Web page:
13. I believe there is a coverup going on, while they pick a “plausible” story to go with. I think I saw the same black Tesla Friday, coming to SC over the hill… but it was driven by a different driver, same paper plate, Zero emissions… but it could have been just another “new” Tesla without perm. plates… Makes no difference, the negligent driver should be named…Seems odd to withhold… and how can they definitively say no drugs or alcohol were involved… so early ???

  14. guess we’ll see how our most excellent investigators will handle this one…NY seems to have finally gotten it right…
    “In a marked shift of protocol, the New York Police Department has begun conducting robust investigations of traffic crashes that result in critical injuries but not certain or likely death. In the past, investigators from a specialized unit, the Accident Investigation Squad, were sent only when at least one victim had died or was deemed by first responders to be “likely to die.”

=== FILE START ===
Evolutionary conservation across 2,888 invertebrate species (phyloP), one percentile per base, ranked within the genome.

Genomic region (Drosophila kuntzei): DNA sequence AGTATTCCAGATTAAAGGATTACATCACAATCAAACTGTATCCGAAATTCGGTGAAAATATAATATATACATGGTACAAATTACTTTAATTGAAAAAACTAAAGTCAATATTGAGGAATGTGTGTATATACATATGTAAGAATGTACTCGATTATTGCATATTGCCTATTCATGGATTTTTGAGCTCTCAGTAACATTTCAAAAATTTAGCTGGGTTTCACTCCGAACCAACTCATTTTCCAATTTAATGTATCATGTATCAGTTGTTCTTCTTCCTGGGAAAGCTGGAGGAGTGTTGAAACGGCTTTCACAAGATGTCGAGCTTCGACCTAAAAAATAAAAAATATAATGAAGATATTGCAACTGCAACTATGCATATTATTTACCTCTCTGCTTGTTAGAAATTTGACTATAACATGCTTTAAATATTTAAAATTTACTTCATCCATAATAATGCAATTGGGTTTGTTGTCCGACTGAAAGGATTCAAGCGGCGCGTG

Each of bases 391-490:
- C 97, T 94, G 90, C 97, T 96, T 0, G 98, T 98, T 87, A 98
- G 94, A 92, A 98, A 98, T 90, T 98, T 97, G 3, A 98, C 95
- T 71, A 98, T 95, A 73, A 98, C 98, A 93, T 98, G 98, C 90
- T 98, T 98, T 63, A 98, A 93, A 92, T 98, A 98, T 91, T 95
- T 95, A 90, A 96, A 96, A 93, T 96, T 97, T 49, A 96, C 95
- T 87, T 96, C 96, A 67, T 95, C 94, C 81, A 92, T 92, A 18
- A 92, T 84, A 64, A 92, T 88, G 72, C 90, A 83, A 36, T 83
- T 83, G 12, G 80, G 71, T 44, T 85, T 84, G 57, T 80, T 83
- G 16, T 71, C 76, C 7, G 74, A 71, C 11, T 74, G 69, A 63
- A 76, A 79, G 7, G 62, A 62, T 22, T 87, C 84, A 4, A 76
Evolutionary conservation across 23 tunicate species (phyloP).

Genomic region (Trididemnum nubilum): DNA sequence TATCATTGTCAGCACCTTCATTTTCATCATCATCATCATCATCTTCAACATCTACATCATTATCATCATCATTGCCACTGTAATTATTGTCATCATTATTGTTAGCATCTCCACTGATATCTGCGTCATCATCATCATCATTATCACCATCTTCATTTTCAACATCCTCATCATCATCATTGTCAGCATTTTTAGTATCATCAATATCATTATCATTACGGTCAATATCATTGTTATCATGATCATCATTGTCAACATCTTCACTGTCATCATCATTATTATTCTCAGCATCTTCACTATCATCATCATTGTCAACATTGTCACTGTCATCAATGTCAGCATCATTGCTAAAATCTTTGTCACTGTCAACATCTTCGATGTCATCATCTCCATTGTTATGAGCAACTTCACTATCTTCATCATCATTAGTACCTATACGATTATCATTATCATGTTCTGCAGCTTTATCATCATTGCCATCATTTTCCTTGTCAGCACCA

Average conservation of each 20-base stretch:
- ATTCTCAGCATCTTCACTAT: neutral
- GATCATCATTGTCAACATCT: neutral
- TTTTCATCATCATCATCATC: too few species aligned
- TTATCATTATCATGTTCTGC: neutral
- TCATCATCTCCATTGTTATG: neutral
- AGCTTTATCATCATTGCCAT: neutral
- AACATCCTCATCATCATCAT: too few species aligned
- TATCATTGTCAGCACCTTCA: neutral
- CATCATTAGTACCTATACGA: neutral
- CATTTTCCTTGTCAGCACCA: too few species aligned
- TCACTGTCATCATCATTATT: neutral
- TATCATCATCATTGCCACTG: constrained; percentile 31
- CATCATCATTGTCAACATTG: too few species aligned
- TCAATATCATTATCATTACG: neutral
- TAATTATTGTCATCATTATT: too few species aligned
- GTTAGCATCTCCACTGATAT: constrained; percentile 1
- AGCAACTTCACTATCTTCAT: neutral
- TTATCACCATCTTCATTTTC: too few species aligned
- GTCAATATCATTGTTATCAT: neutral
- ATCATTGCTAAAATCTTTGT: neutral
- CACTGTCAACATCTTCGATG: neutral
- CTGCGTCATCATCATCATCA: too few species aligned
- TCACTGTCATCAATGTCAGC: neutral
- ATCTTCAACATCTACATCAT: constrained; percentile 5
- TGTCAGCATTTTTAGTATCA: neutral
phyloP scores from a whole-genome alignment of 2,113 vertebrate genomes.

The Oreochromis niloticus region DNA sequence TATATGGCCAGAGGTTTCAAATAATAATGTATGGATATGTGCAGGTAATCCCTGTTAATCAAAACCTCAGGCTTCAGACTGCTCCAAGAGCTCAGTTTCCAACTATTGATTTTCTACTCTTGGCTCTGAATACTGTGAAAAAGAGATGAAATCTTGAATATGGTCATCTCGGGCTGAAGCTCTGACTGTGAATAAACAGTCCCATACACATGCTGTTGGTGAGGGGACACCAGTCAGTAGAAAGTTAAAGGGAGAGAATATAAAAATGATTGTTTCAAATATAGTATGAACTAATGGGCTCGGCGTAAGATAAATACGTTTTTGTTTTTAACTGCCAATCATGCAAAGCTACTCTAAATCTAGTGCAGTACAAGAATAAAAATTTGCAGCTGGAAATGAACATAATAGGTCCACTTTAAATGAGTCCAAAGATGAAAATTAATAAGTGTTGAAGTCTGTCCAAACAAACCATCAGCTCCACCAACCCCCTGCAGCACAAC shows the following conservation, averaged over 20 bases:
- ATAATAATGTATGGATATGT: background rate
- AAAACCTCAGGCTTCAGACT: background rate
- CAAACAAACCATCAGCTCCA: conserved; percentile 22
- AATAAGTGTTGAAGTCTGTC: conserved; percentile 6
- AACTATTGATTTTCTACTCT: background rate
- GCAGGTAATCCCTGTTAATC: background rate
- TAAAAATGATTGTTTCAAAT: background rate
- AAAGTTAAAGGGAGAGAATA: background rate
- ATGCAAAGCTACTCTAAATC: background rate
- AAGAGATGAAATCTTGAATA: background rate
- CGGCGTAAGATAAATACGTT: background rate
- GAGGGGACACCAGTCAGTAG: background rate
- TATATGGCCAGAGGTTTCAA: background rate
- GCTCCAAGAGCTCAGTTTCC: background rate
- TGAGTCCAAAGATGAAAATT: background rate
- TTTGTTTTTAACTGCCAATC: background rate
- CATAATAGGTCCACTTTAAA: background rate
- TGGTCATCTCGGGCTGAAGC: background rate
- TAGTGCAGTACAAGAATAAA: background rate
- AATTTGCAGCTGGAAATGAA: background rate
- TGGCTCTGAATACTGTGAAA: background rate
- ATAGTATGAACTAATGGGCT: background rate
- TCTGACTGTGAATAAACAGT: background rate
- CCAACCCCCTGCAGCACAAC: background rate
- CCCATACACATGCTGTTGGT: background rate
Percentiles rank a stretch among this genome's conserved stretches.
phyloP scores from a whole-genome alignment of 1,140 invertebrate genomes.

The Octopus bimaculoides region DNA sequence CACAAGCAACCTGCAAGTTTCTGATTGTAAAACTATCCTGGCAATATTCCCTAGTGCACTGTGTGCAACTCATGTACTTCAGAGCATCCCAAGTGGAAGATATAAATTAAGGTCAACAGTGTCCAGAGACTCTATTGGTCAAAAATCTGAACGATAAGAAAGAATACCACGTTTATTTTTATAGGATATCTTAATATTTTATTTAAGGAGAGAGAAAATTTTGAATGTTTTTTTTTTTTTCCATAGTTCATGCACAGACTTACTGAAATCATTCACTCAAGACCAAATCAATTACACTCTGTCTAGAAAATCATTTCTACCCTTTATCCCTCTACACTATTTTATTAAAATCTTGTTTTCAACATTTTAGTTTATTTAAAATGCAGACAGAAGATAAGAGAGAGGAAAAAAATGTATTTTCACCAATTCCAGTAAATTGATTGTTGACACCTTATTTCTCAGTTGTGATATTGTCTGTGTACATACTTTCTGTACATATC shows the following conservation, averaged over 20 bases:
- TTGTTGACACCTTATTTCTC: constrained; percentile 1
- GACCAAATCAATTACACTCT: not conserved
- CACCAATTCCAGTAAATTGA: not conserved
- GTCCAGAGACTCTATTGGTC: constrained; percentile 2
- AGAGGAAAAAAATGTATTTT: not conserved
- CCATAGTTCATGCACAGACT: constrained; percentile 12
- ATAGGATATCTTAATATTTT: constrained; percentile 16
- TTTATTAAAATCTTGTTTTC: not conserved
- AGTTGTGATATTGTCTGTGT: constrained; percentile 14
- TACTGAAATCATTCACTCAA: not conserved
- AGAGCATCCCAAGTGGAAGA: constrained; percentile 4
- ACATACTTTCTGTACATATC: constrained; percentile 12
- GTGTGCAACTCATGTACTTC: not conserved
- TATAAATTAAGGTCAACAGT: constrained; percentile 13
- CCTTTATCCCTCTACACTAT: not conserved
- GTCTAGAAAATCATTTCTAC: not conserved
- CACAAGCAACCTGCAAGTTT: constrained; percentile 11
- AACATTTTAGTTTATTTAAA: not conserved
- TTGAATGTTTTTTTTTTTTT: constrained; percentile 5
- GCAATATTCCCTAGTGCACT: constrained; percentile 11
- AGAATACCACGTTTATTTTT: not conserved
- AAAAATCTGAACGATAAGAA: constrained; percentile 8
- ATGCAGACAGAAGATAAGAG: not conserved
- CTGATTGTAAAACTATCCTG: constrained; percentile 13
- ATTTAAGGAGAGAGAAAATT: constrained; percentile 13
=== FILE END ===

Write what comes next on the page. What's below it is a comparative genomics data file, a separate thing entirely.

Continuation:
15. Josh had made his way into the NYTimes it seems. The Times just ran an article about how it is okay to kill cyclists.

    According to the executive director of the SF Bike Coalition, “We do not know of a single case of a cyclist fatality in which the driver was prosecuted, except for D.U.I. or hit-and-run.” Kind of a scary thought that there is no legal protection for you even if you die.

    The problem seems to be that “jurors identify with drivers,” perhaps the way to change that is to get them to identify with cyclists more.